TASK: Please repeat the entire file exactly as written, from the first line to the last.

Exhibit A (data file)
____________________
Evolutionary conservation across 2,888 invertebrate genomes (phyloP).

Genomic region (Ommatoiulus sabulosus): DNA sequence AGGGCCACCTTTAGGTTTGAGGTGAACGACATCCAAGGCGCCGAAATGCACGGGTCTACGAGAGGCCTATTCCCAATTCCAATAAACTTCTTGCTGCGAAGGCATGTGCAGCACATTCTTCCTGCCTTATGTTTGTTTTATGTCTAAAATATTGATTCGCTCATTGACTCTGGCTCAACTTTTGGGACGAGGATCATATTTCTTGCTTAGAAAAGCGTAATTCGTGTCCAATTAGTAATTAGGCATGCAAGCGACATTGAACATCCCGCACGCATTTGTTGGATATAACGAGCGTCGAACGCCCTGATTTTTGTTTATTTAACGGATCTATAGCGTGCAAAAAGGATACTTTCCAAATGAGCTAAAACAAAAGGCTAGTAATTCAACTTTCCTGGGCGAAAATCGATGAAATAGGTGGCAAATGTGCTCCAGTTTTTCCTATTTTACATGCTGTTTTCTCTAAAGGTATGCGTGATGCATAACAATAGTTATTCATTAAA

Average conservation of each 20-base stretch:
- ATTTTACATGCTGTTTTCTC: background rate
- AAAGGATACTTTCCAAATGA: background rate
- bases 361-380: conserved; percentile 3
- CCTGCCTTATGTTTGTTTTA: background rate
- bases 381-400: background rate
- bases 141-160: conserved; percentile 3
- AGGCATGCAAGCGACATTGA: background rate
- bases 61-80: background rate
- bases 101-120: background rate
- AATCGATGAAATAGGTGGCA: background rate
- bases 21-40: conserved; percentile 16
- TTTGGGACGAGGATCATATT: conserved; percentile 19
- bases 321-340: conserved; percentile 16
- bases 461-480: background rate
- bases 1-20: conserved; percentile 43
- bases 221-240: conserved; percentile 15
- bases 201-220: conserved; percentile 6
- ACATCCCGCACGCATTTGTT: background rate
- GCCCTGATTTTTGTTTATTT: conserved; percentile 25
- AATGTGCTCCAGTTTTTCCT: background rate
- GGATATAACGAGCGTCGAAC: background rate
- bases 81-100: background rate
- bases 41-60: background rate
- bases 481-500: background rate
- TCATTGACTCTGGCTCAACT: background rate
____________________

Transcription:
Evolutionary conservation across 2,888 invertebrate genomes (phyloP).

Genomic region (Ommatoiulus sabulosus): DNA sequence AGGGCCACCTTTAGGTTTGAGGTGAACGACATCCAAGGCGCCGAAATGCACGGGTCTACGAGAGGCCTATTCCCAATTCCAATAAACTTCTTGCTGCGAAGGCATGTGCAGCACATTCTTCCTGCCTTATGTTTGTTTTATGTCTAAAATATTGATTCGCTCATTGACTCTGGCTCAACTTTTGGGACGAGGATCATATTTCTTGCTTAGAAAAGCGTAATTCGTGTCCAATTAGTAATTAGGCATGCAAGCGACATTGAACATCCCGCACGCATTTGTTGGATATAACGAGCGTCGAACGCCCTGATTTTTGTTTATTTAACGGATCTATAGCGTGCAAAAAGGATACTTTCCAAATGAGCTAAAACAAAAGGCTAGTAATTCAACTTTCCTGGGCGAAAATCGATGAAATAGGTGGCAAATGTGCTCCAGTTTTTCCTATTTTACATGCTGTTTTCTCTAAAGGTATGCGTGATGCATAACAATAGTTATTCATTAAA

Average conservation of each 20-base stretch:
- ATTTTACATGCTGTTTTCTC: background rate
- AAAGGATACTTTCCAAATGA: background rate
- bases 361-380: conserved; percentile 3
- CCTGCCTTATGTTTGTTTTA: background rate
- bases 381-400: background rate
- bases 141-160: conserved; percentile 3
- AGGCATGCAAGCGACATTGA: background rate
- bases 61-80: background rate
- bases 101-120: background rate
- AATCGATGAAATAGGTGGCA: background rate
- bases 21-40: conserved; percentile 16
- TTTGGGACGAGGATCATATT: conserved; percentile 19
- bases 321-340: conserved; percentile 16
- bases 461-480: background rate
- bases 1-20: conserved; percentile 43
- bases 221-240: conserved; percentile 15
- bases 201-220: conserved; percentile 6
- ACATCCCGCACGCATTTGTT: background rate
- GCCCTGATTTTTGTTTATTT: conserved; percentile 25
- AATGTGCTCCAGTTTTTCCT: background rate
- GGATATAACGAGCGTCGAAC: background rate
- bases 81-100: background rate
- bases 41-60: background rate
- bases 481-500: background rate
- TCATTGACTCTGGCTCAACT: background rate